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The racist history behind Florida's felon voting ban

Under a new proposal that Floridians might get to vote on in November, murderers and rapists would not regain their right to vote.

Florida prevents more people from voting than any other state in the country thanks to a law rooted in racism. At least that was the intention 150 years ago when the men drafting the state's constitution decided they would deny felons the right to vote.

This was right after the Civil War when the Union was forcing states to allow all men to vote, including newly freed slaves, so white supremacists had to get creative.

“There were at least 15 or 20 different laws passed by the state of Florida, all of which were designed to eliminate the black voter, and the felon vote issue proved to be one of the most effective of all,” said University of South Florida government professor emeritus Darryl Paulson.

It's not that only Black felons would be barred from voting, but the Florida legislature was expanding enforcement of crimes they believed black men were more likely to commit. These so-called "Black Codes" were so effective that by the 1870s and '80s, it was estimated that 95 percent of convicts were black.

Legislator William J. Purman reportedly bragged the policies had kept Florida from becoming "niggerized.”

Some argue the motivations have shifted, but the law from the 1800s remains today, making Florida one of only three states that permanently ban all felons from voting even after they complete their sentences.

Related: Ex-felons can't vote in Florida. Would you vote to change that?

In all three states, ex-felons can apply to get their rights back. However, Iowa grants clemency more than 90 percent of the time and Kentucky more than 80 percent, while Florida grants it less than 10 percent of the time.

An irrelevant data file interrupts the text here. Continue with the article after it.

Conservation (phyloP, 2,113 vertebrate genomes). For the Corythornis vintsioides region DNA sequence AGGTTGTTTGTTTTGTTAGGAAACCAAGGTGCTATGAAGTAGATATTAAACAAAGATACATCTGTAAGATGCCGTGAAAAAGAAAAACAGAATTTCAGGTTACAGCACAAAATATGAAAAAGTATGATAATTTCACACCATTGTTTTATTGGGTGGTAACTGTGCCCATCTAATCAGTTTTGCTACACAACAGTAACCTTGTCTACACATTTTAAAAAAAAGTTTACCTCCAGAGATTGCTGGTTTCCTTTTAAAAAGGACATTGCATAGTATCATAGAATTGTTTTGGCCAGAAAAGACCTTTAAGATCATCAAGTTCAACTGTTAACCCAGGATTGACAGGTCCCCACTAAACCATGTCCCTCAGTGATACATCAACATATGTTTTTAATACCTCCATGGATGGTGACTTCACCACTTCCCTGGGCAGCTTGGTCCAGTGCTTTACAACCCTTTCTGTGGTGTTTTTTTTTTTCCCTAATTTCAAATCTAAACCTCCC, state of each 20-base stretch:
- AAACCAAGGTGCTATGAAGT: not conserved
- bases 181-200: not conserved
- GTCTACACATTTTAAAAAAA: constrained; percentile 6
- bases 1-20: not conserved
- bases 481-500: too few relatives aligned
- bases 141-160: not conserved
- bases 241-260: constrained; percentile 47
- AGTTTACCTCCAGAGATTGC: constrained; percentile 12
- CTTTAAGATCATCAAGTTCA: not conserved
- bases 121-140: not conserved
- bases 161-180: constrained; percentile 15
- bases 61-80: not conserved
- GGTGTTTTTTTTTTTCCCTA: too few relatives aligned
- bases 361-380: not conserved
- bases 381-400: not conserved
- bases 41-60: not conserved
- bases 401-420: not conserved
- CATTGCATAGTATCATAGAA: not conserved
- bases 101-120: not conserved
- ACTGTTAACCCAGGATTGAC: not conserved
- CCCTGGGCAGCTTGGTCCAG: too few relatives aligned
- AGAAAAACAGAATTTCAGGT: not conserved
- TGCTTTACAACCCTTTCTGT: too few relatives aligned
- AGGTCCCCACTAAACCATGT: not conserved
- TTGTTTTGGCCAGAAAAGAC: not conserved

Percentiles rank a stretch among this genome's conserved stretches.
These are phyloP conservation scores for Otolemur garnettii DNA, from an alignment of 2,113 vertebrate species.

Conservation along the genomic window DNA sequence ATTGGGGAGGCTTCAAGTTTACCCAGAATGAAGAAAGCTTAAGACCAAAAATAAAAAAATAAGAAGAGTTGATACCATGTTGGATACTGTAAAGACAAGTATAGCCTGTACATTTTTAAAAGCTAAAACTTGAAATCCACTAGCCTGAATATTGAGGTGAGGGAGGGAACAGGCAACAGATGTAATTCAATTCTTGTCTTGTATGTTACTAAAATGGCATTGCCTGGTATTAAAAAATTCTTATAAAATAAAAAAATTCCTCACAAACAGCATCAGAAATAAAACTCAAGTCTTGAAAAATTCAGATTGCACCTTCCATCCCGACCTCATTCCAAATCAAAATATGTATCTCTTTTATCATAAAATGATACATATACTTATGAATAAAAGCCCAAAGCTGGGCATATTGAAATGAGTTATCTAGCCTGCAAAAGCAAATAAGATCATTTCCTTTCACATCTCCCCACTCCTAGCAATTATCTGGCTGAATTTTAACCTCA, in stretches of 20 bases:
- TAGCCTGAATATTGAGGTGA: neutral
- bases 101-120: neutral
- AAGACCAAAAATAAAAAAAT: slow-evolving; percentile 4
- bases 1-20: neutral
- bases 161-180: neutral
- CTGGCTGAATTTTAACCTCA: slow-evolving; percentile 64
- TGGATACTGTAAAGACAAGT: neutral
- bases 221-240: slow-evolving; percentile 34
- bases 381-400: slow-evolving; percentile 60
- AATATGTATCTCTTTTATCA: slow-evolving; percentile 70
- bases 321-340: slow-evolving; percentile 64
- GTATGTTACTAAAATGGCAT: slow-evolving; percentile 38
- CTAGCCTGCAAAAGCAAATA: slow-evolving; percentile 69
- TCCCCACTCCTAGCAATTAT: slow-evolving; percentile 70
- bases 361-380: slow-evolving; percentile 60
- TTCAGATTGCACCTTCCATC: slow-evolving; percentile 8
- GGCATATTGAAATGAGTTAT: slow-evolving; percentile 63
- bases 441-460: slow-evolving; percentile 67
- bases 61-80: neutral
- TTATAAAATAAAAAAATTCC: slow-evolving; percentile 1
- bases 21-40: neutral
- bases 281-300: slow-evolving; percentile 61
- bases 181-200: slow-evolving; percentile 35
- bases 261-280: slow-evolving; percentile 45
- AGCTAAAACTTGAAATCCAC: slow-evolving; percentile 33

It wasn't always that way.

During his time in office, Gov. Charlie Crist held the record for restoring voting rights to more than 150,000 felons.

Gov. Rick Scott made the process more difficult. Now, felons must wait five years after completing their sentence before they can even apply for clemency. Then, there's a backlog of some 20,000 cases.

So, some like Clinton Hollis don't even bother. He went to prison for writing bad checks 18 years ago, and then again for drug trafficking.

“It makes me feel that the system is set up to make us continue to fail,” Hollis said. “It's like a revolving door. Once you get in there, you can't get out.”

Related: Tampa lawyer forms group to oppose restoring felons' voting rights

Getting out of a life of crime is one reason some say the law should change. A study by the Florida Department of Corrections found that more than 30 percent of released felons re-offend. That number dropped to 11 percent when another study looked at ex-felons who had their rights were restored.

Some still say people who commit felonies should not be allowed to participate in the voting process. Under a new proposal that Floridians might get to vote on in November, murderers and rapists would not regain their right to vote. Some argue neither should those who commit crimes like armed robbery.

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